Volume 18 Supplement 1

19th Annual SCMR Scientific Sessions

Open Access

T2*-weighted MRI technique for visualization of RF ablation lesions

  • Eugene Kholmovski1, 2,
  • Ravi Ranjan2,
  • Nathan Angel2 and
  • Nassir F Marrouche2
Journal of Cardiovascular Magnetic Resonance201618(Suppl 1):O128


Published: 27 January 2016


LGE-MRI is widely used to assess cardiac RF ablation lesions. However, LGE-MRI requires contrast injection and the appearance, dimensions and visibility of lesions in LGE-MRI noticeably change with time after ablation and time after contrast injection. Recently proposed non-contrast T1-weighted (T1w) technique is only applicable to visualize acute (< 3 days) RF lesions. The main goal of this study was to develop and validate a non-contrast MRI technique for assessment of sub-acute (> 3 days) RF ablations.


Non-contrast T2*-weighted (T2*w) MRI technique for RF lesion visualization has been implemented. This technique exploits the difference in T2* relaxation between normal and ablated myocardium. Reduction in T2* relaxation time of ablated myocardial tissues is caused by the transformation of hemoglobin into hemosiderin from ruptured and obstructed blood vessels as a result of RF ablation. To validate this technique, RF ablations were performed in 6 canines using ThermoCool catheter (Biosense Webster) at 30 Watts for 30 seconds. Imaging studies were performed on a 3T scanner (Verio, Siemens HealthCare) at 0, 1, 4, and 8 weeks post-ablation. Study protocol included T1w, T2*w, and LGE scans with a resolution of 1.25 × 1.25 × 2.5 mm and T1, T2 and T2* mapping.


Dependence of T2* relaxation time of ablated and normal myocardium on time after ablation is shown in Fig. 1. T2* of normal myocardium was similar for all post-ablation studies (p = N.S.). For acute (0 week) studies, T2* relaxation time of ablated regions (42.0 ± 8.8 ms) was significantly higher (p < 0.001) than T2* for normal myocardium (27.4 ± 3.7 ms). This observation may be explained by the presence of severe edema at the ablated regions. T2* time of RF ablations significantly reduced with time after ablation (p < 0.05) and it was significantly lower than T2* of normal myocardium at 1, 4, and 8 weeks after ablation (p < 0.001).
Figure 1

T2* relaxation time of ablated and normal myocardium vs. time after ablation. Blue bars - normal myocardium, red bars - RF ablation lesions.

Representative T1w, T2*w, and LGE images are shown in Fig. 2, top panel. All RF lesions (n = 28) were detectable on non-contrast T1w images acquired acutely. Lesion visibility in non-contrast T1w MRI was considerably reduced 1 week post-ablation. Visibility of lesions in T2*w images improves with time after ablation. Lesions have hypointense boundaries in T2*w images acquired 1 and 4 weeks post-ablation. Whole lesions are hypointense in T2*w images acquired 8 weeks post-ablation.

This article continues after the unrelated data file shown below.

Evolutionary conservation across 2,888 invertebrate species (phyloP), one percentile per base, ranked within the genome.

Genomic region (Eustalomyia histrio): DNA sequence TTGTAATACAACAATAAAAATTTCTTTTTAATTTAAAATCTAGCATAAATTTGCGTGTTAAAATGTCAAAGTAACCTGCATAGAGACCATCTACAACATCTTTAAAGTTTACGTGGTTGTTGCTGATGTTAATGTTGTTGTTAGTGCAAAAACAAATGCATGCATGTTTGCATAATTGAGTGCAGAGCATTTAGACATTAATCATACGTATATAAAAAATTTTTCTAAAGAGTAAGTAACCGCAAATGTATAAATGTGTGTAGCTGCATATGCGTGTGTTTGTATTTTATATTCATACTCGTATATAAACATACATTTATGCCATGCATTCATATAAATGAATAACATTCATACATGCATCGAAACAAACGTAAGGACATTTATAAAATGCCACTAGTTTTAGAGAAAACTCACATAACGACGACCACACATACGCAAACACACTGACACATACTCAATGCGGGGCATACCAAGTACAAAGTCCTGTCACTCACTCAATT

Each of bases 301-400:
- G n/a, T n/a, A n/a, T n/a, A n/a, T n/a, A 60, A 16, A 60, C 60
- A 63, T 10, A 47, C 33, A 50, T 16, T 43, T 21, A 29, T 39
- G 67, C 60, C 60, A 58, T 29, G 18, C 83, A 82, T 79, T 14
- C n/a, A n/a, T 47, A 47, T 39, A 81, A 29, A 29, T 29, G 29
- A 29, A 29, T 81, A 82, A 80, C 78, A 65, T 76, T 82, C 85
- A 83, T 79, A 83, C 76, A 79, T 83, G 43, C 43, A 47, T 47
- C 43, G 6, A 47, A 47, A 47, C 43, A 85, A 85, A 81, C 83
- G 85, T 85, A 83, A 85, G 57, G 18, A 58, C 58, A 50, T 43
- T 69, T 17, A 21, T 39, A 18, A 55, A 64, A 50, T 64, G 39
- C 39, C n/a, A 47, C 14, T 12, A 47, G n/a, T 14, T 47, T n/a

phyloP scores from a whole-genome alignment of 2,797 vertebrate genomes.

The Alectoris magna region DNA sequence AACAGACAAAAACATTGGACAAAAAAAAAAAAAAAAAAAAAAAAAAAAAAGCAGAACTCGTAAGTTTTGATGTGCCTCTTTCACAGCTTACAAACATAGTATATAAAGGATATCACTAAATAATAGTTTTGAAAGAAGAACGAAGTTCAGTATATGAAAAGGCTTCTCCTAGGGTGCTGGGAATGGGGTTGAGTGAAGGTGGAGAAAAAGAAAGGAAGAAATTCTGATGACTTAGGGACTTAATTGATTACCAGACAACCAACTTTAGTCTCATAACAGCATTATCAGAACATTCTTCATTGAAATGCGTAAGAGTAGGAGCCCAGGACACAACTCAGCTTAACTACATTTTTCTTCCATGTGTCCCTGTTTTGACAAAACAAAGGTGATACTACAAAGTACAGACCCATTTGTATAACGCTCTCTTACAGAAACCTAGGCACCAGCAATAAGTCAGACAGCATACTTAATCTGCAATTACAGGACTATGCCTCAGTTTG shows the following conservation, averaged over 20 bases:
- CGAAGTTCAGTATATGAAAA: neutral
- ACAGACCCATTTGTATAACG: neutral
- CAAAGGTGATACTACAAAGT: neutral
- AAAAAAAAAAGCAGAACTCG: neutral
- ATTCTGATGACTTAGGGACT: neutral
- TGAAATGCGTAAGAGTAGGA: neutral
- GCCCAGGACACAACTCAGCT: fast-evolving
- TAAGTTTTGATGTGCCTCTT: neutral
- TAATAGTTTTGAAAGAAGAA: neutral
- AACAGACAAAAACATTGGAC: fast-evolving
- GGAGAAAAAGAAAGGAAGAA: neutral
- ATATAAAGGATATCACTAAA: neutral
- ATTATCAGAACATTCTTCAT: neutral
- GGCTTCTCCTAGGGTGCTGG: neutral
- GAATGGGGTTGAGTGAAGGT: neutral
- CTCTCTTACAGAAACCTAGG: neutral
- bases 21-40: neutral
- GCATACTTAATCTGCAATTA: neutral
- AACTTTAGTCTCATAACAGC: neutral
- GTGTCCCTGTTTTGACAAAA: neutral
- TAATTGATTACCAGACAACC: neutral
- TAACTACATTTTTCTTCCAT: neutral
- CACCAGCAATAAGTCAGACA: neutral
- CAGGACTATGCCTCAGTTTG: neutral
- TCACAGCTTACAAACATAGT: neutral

Figure 2

Top Panel - Representative images of RF ablation lesion. (a-b) non-contrast T1w acquired (a) acutely and (b) 1 week post-ablation; (c-e) non-contrast T2*w acquired (c) 1, (d) 4, and (e) 8 weeks post-ablation; (f) LGE acquired 8 weeks post-ablation. Bottom Panel - Volume of RF ablation lesions from LGE-MRI vs. volume of the lesions from T2*w. LGE and T2*w were acquired 8 weeks post-ablation.

Strong correlation (R2 = 0.908) between lesions volumes estimated from LGE and T2*w images acquired 8 weeks post-ablation was found (Fig. 2, bottom panel). Lesion volume from T2*w scans was about 27% smaller than lesion volume from LGE scans.


T2* relaxation time of cardiac RF ablation lesions significantly reduces with time after ablation. Non-contrast T2*w technique can be used to visualize sub-acute RF ablations as early as a week post-ablation. Visibility of the lesions in T2*w image considerably improves with time after ablation as T2* relaxation time of the lesions becomes shorter.

Authors’ Affiliations

UCAIR, Department of Radiology, University of Utah
CARMA Center, University of Utah


© Kholmovski et al. 2016

This article is published under license to BioMed Central Ltd. This is an Open Access article distributed under the terms of the Creative Commons Attribution License (http://creativecommons.org/licenses/by/4.0), which permits unrestricted use, distribution, and reproduction in any medium, provided the original work is properly cited. The Creative Commons Public Domain Dedication waiver (http://creativecommons.org/publicdomain/zero/1.0/) applies to the data made available in this article, unless otherwise stated.